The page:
Does Technology Make You Complacent?

Is autopilot dangerous? The National Transportation Safety Board is holding a three-day conference in Washington, D.C. to discuss pilot and air traffic controller professionalism, including whether automation makes pilots complacent.  The New York Times reports:

Automation is generally considered a positive development in aviation safety because it reduces pilot workload and eliminates errors in calculation and navigation. “The introduction of automation did good things,” said Key Dismukes, chief scientist for aerospace human factors at NASA. But it changed the essential nature of the pilot’s role in the cockpit. “Now the pilot is a manager, which is good, and a monitor, which is not so good.”


Finding the balance between too much technology and too little is crucial, according to William B. Rouse, an engineering and computing professor at the Georgia Institute of Technology. “Complacency is an issue, but designing the interaction between human and technical so the human has the right level of judgment when you need them is a design task in itself,” Mr. Rouse said. “When the person has no role in the task, there’s a much greater risk of complacency.”

Law offices certainly don't run themselves. But some functions are now automated, like document assembly, which utilizes software, templates, and the organization's knowledge base. There's no dispute this is a good development, reducing the time and expense of legal work and producing higher quality and more consistent work product.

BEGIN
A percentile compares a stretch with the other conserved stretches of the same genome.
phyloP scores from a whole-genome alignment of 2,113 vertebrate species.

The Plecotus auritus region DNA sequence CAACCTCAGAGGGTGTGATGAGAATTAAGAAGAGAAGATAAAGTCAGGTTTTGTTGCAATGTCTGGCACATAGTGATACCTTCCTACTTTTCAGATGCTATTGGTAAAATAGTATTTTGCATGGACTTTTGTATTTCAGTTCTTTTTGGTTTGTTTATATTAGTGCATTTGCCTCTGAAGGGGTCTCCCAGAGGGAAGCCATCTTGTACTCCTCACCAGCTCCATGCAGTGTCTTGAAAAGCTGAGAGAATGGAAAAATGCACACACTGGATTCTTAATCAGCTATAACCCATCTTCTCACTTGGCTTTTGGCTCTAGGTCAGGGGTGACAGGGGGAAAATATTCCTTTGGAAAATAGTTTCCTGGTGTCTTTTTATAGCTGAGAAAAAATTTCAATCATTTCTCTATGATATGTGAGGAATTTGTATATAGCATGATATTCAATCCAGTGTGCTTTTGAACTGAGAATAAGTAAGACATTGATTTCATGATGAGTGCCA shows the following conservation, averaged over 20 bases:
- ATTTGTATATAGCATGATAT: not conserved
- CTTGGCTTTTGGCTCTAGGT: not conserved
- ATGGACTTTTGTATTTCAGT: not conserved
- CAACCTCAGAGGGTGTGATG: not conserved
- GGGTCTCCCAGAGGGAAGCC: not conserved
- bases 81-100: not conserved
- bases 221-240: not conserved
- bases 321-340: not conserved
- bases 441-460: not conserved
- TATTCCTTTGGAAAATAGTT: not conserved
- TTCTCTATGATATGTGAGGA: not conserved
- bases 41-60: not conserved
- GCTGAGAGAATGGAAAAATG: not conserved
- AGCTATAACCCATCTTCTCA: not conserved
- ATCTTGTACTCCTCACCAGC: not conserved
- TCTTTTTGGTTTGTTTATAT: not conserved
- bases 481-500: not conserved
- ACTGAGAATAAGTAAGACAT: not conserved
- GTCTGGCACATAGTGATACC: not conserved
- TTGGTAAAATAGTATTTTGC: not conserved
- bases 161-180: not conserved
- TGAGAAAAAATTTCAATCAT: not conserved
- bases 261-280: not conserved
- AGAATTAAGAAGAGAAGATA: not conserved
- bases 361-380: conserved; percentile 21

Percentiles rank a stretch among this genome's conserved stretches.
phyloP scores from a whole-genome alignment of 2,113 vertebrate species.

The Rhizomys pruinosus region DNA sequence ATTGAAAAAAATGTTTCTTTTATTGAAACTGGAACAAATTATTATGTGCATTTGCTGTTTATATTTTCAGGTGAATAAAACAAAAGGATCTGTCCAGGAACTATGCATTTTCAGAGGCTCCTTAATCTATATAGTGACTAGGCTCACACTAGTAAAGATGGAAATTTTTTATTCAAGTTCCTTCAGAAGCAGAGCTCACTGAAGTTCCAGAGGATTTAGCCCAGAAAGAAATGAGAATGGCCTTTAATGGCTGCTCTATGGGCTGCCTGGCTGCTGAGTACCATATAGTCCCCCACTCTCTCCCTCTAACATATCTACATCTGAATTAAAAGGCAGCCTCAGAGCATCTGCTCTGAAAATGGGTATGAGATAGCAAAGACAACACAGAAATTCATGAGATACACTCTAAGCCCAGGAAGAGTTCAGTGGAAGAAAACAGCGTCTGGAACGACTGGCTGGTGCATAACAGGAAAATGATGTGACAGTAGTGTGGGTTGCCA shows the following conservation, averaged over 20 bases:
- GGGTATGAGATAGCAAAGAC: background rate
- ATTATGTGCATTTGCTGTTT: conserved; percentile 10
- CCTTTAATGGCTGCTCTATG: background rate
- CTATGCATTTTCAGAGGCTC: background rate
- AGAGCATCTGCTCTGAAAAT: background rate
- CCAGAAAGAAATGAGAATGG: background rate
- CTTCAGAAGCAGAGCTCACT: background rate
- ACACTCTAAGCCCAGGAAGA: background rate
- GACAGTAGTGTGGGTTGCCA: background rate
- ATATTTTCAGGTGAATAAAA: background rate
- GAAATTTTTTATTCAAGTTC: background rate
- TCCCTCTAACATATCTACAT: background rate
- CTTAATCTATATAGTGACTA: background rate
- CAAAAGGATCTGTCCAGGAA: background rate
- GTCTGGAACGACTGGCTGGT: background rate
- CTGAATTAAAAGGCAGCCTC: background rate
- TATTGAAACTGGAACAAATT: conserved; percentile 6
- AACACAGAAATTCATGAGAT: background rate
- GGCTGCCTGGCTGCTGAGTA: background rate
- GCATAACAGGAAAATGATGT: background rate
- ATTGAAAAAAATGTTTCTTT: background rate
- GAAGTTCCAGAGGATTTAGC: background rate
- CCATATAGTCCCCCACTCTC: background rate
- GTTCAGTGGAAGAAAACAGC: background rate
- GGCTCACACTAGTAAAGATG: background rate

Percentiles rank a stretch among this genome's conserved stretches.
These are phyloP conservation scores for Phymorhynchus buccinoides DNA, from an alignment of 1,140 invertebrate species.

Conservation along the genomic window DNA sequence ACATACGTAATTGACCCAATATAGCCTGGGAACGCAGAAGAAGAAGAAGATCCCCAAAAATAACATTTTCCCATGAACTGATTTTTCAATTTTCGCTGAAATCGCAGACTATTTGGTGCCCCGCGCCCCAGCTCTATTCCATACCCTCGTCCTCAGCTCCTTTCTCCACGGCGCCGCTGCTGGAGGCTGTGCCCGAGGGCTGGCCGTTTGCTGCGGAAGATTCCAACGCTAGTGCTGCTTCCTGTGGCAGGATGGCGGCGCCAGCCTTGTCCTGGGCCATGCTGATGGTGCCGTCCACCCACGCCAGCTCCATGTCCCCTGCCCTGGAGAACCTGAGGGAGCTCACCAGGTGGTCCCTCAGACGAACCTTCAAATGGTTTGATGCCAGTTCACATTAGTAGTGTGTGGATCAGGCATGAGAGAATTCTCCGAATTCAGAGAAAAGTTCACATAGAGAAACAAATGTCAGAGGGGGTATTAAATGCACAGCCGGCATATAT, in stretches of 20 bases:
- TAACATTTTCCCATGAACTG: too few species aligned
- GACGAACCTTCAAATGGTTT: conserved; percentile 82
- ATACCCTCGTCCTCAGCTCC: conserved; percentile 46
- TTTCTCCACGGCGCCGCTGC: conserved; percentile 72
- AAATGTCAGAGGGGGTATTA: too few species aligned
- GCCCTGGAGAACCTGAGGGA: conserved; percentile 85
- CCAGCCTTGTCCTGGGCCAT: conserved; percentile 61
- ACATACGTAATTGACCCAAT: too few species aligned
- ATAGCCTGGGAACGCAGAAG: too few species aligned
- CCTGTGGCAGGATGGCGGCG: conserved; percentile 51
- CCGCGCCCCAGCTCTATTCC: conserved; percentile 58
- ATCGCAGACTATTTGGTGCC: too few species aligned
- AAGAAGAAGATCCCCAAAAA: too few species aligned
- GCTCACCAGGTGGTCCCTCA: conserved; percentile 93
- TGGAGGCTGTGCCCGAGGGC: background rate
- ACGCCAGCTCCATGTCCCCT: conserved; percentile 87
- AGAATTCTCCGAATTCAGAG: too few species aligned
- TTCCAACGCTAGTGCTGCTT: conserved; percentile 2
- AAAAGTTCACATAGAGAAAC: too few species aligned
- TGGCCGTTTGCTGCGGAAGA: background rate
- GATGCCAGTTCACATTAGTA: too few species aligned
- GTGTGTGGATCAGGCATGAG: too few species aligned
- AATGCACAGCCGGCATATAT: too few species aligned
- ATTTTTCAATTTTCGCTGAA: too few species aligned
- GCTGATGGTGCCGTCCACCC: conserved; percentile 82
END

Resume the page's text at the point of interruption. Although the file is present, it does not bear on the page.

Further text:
Yet the danger of complacency exists. The technology makes it easy to produce good looking work product without dwelling on the details of the process. Professionals can be lulled into clicking buttons rather than thinking carefully.  They can overlook special circumstances or reasons for deviating from standard work.

Good countermeasures might include checklists to ensure people think through the issues. There should be a good review process to ensure final quality. And most importantly, as mentioned in the article, humans must maintain a role in the task -- important work shouldn't be completely automated.

Lean bonus: Discussing the Northwest Airlines flight that overshot its destination, the article quotes Chesley B. Sullenberger III, the captain who famously landed the US Airways plane in the Hudson last summer, reminding us to look for root causes of problems rather than reflexively blaming technology:

“Something in the system allowed these well-trained, experienced, well-meaning, well-intentioned pilots not to notice where they were, and we need to find out what the root causes are,” he said. “Simply to blame individual practitioners is wrong and it doesn’t solve the underlying issues or prevent it from happening.”

Also see this post by Mark Graban on aviation, standardized work, and automation.